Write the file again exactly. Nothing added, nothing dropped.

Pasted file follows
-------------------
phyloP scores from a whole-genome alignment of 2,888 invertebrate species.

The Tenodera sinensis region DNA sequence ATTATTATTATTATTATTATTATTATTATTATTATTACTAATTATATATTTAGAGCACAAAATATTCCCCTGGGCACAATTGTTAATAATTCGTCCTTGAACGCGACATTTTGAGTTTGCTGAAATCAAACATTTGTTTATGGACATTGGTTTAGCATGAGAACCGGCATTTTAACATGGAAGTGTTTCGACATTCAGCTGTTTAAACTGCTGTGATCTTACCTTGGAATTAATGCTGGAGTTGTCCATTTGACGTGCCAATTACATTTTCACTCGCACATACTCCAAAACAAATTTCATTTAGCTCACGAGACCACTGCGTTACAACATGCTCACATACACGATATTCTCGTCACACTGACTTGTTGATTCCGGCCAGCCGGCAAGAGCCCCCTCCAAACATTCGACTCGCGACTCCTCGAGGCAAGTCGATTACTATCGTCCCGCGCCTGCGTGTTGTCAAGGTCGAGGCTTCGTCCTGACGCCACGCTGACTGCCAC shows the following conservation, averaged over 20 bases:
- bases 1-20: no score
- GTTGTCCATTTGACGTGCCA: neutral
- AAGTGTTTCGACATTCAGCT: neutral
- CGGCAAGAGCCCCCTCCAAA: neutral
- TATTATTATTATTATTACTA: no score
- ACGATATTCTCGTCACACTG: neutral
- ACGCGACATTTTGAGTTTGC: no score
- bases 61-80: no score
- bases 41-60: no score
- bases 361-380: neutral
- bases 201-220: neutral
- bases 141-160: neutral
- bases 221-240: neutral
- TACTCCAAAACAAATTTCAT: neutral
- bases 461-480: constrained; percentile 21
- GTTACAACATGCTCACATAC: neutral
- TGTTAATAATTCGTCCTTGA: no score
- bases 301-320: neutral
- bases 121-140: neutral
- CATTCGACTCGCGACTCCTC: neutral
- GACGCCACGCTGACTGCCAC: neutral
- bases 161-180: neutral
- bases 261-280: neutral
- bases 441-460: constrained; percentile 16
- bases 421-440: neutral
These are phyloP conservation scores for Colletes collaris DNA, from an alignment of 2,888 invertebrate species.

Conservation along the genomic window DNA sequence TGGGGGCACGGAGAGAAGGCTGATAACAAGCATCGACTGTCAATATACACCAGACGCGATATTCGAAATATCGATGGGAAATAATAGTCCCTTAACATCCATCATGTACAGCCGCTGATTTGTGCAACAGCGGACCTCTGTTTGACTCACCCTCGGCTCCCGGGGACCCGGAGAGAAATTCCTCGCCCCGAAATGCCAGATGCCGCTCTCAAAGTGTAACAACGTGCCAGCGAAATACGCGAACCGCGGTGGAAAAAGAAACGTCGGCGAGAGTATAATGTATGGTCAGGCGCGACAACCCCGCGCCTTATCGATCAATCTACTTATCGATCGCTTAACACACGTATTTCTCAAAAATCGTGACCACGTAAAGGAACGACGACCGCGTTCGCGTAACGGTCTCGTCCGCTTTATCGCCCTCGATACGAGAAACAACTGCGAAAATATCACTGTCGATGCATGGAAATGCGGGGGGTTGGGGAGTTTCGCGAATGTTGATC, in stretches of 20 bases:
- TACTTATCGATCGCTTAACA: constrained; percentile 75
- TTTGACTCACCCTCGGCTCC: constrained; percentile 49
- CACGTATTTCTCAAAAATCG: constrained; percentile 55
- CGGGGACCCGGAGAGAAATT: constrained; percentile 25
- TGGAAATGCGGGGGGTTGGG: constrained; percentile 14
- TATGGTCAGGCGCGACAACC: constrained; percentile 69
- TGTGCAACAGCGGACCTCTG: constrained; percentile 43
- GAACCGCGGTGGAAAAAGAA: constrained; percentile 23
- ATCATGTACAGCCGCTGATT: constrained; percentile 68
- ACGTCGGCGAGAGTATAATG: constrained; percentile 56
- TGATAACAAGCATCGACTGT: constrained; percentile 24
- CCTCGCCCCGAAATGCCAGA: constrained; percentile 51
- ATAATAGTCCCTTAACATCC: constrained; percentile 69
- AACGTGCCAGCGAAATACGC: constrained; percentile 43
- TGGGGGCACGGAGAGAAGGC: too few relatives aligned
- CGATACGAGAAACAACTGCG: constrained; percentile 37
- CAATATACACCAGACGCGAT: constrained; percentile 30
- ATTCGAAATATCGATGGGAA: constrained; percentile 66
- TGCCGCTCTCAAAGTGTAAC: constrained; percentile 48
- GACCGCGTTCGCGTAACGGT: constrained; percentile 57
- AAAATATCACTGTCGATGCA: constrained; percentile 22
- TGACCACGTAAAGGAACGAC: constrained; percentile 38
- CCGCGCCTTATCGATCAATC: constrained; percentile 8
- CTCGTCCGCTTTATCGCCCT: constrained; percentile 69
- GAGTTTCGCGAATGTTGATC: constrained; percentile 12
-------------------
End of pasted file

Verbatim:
phyloP scores from a whole-genome alignment of 2,888 invertebrate species.

The Tenodera sinensis region DNA sequence ATTATTATTATTATTATTATTATTATTATTATTATTACTAATTATATATTTAGAGCACAAAATATTCCCCTGGGCACAATTGTTAATAATTCGTCCTTGAACGCGACATTTTGAGTTTGCTGAAATCAAACATTTGTTTATGGACATTGGTTTAGCATGAGAACCGGCATTTTAACATGGAAGTGTTTCGACATTCAGCTGTTTAAACTGCTGTGATCTTACCTTGGAATTAATGCTGGAGTTGTCCATTTGACGTGCCAATTACATTTTCACTCGCACATACTCCAAAACAAATTTCATTTAGCTCACGAGACCACTGCGTTACAACATGCTCACATACACGATATTCTCGTCACACTGACTTGTTGATTCCGGCCAGCCGGCAAGAGCCCCCTCCAAACATTCGACTCGCGACTCCTCGAGGCAAGTCGATTACTATCGTCCCGCGCCTGCGTGTTGTCAAGGTCGAGGCTTCGTCCTGACGCCACGCTGACTGCCAC shows the following conservation, averaged over 20 bases:
- bases 1-20: no score
- GTTGTCCATTTGACGTGCCA: neutral
- AAGTGTTTCGACATTCAGCT: neutral
- CGGCAAGAGCCCCCTCCAAA: neutral
- TATTATTATTATTATTACTA: no score
- ACGATATTCTCGTCACACTG: neutral
- ACGCGACATTTTGAGTTTGC: no score
- bases 61-80: no score
- bases 41-60: no score
- bases 361-380: neutral
- bases 201-220: neutral
- bases 141-160: neutral
- bases 221-240: neutral
- TACTCCAAAACAAATTTCAT: neutral
- bases 461-480: constrained; percentile 21
- GTTACAACATGCTCACATAC: neutral
- TGTTAATAATTCGTCCTTGA: no score
- bases 301-320: neutral
- bases 121-140: neutral
- CATTCGACTCGCGACTCCTC: neutral
- GACGCCACGCTGACTGCCAC: neutral
- bases 161-180: neutral
- bases 261-280: neutral
- bases 441-460: constrained; percentile 16
- bases 421-440: neutral
These are phyloP conservation scores for Colletes collaris DNA, from an alignment of 2,888 invertebrate species.

Conservation along the genomic window DNA sequence TGGGGGCACGGAGAGAAGGCTGATAACAAGCATCGACTGTCAATATACACCAGACGCGATATTCGAAATATCGATGGGAAATAATAGTCCCTTAACATCCATCATGTACAGCCGCTGATTTGTGCAACAGCGGACCTCTGTTTGACTCACCCTCGGCTCCCGGGGACCCGGAGAGAAATTCCTCGCCCCGAAATGCCAGATGCCGCTCTCAAAGTGTAACAACGTGCCAGCGAAATACGCGAACCGCGGTGGAAAAAGAAACGTCGGCGAGAGTATAATGTATGGTCAGGCGCGACAACCCCGCGCCTTATCGATCAATCTACTTATCGATCGCTTAACACACGTATTTCTCAAAAATCGTGACCACGTAAAGGAACGACGACCGCGTTCGCGTAACGGTCTCGTCCGCTTTATCGCCCTCGATACGAGAAACAACTGCGAAAATATCACTGTCGATGCATGGAAATGCGGGGGGTTGGGGAGTTTCGCGAATGTTGATC, in stretches of 20 bases:
- TACTTATCGATCGCTTAACA: constrained; percentile 75
- TTTGACTCACCCTCGGCTCC: constrained; percentile 49
- CACGTATTTCTCAAAAATCG: constrained; percentile 55
- CGGGGACCCGGAGAGAAATT: constrained; percentile 25
- TGGAAATGCGGGGGGTTGGG: constrained; percentile 14
- TATGGTCAGGCGCGACAACC: constrained; percentile 69
- TGTGCAACAGCGGACCTCTG: constrained; percentile 43
- GAACCGCGGTGGAAAAAGAA: constrained; percentile 23
- ATCATGTACAGCCGCTGATT: constrained; percentile 68
- ACGTCGGCGAGAGTATAATG: constrained; percentile 56
- TGATAACAAGCATCGACTGT: constrained; percentile 24
- CCTCGCCCCGAAATGCCAGA: constrained; percentile 51
- ATAATAGTCCCTTAACATCC: constrained; percentile 69
- AACGTGCCAGCGAAATACGC: constrained; percentile 43
- TGGGGGCACGGAGAGAAGGC: too few relatives aligned
- CGATACGAGAAACAACTGCG: constrained; percentile 37
- CAATATACACCAGACGCGAT: constrained; percentile 30
- ATTCGAAATATCGATGGGAA: constrained; percentile 66
- TGCCGCTCTCAAAGTGTAAC: constrained; percentile 48
- GACCGCGTTCGCGTAACGGT: constrained; percentile 57
- AAAATATCACTGTCGATGCA: constrained; percentile 22
- TGACCACGTAAAGGAACGAC: constrained; percentile 38
- CCGCGCCTTATCGATCAATC: constrained; percentile 8
- CTCGTCCGCTTTATCGCCCT: constrained; percentile 69
- GAGTTTCGCGAATGTTGATC: constrained; percentile 12